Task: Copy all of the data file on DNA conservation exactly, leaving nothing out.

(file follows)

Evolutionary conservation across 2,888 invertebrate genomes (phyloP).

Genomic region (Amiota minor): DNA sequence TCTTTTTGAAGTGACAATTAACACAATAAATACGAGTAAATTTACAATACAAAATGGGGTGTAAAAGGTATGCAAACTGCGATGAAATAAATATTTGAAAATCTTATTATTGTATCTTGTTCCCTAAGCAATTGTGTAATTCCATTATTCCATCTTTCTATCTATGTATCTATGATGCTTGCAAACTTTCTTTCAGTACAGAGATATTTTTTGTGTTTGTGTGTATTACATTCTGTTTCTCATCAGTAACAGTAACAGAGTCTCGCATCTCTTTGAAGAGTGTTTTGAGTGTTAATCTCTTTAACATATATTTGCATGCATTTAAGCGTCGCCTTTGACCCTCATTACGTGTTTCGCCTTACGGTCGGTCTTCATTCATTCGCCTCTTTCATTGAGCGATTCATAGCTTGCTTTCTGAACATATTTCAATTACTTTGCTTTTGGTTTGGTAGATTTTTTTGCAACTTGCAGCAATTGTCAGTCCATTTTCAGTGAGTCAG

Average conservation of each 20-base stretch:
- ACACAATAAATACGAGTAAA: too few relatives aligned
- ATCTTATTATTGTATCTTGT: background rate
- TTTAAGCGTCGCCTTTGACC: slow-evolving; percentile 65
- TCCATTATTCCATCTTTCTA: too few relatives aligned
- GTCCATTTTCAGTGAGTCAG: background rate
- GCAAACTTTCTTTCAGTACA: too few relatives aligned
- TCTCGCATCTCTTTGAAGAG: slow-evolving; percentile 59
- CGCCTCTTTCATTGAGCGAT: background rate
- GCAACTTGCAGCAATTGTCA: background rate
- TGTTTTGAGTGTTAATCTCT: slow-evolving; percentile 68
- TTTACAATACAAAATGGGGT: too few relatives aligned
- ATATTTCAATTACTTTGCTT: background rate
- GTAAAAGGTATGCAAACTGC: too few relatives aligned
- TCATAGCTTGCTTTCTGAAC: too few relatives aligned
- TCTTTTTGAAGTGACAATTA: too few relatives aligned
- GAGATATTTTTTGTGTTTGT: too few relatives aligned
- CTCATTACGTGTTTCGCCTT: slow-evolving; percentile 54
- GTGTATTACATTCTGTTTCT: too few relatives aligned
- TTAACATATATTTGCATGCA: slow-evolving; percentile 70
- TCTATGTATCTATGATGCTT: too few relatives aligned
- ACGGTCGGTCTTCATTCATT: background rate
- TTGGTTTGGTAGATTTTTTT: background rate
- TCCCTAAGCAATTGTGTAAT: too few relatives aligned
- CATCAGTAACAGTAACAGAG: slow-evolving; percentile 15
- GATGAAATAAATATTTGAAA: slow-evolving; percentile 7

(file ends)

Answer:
Evolutionary conservation across 2,888 invertebrate genomes (phyloP).

Genomic region (Amiota minor): DNA sequence TCTTTTTGAAGTGACAATTAACACAATAAATACGAGTAAATTTACAATACAAAATGGGGTGTAAAAGGTATGCAAACTGCGATGAAATAAATATTTGAAAATCTTATTATTGTATCTTGTTCCCTAAGCAATTGTGTAATTCCATTATTCCATCTTTCTATCTATGTATCTATGATGCTTGCAAACTTTCTTTCAGTACAGAGATATTTTTTGTGTTTGTGTGTATTACATTCTGTTTCTCATCAGTAACAGTAACAGAGTCTCGCATCTCTTTGAAGAGTGTTTTGAGTGTTAATCTCTTTAACATATATTTGCATGCATTTAAGCGTCGCCTTTGACCCTCATTACGTGTTTCGCCTTACGGTCGGTCTTCATTCATTCGCCTCTTTCATTGAGCGATTCATAGCTTGCTTTCTGAACATATTTCAATTACTTTGCTTTTGGTTTGGTAGATTTTTTTGCAACTTGCAGCAATTGTCAGTCCATTTTCAGTGAGTCAG

Average conservation of each 20-base stretch:
- ACACAATAAATACGAGTAAA: too few relatives aligned
- ATCTTATTATTGTATCTTGT: background rate
- TTTAAGCGTCGCCTTTGACC: slow-evolving; percentile 65
- TCCATTATTCCATCTTTCTA: too few relatives aligned
- GTCCATTTTCAGTGAGTCAG: background rate
- GCAAACTTTCTTTCAGTACA: too few relatives aligned
- TCTCGCATCTCTTTGAAGAG: slow-evolving; percentile 59
- CGCCTCTTTCATTGAGCGAT: background rate
- GCAACTTGCAGCAATTGTCA: background rate
- TGTTTTGAGTGTTAATCTCT: slow-evolving; percentile 68
- TTTACAATACAAAATGGGGT: too few relatives aligned
- ATATTTCAATTACTTTGCTT: background rate
- GTAAAAGGTATGCAAACTGC: too few relatives aligned
- TCATAGCTTGCTTTCTGAAC: too few relatives aligned
- TCTTTTTGAAGTGACAATTA: too few relatives aligned
- GAGATATTTTTTGTGTTTGT: too few relatives aligned
- CTCATTACGTGTTTCGCCTT: slow-evolving; percentile 54
- GTGTATTACATTCTGTTTCT: too few relatives aligned
- TTAACATATATTTGCATGCA: slow-evolving; percentile 70
- TCTATGTATCTATGATGCTT: too few relatives aligned
- ACGGTCGGTCTTCATTCATT: background rate
- TTGGTTTGGTAGATTTTTTT: background rate
- TCCCTAAGCAATTGTGTAAT: too few relatives aligned
- CATCAGTAACAGTAACAGAG: slow-evolving; percentile 15
- GATGAAATAAATATTTGAAA: slow-evolving; percentile 7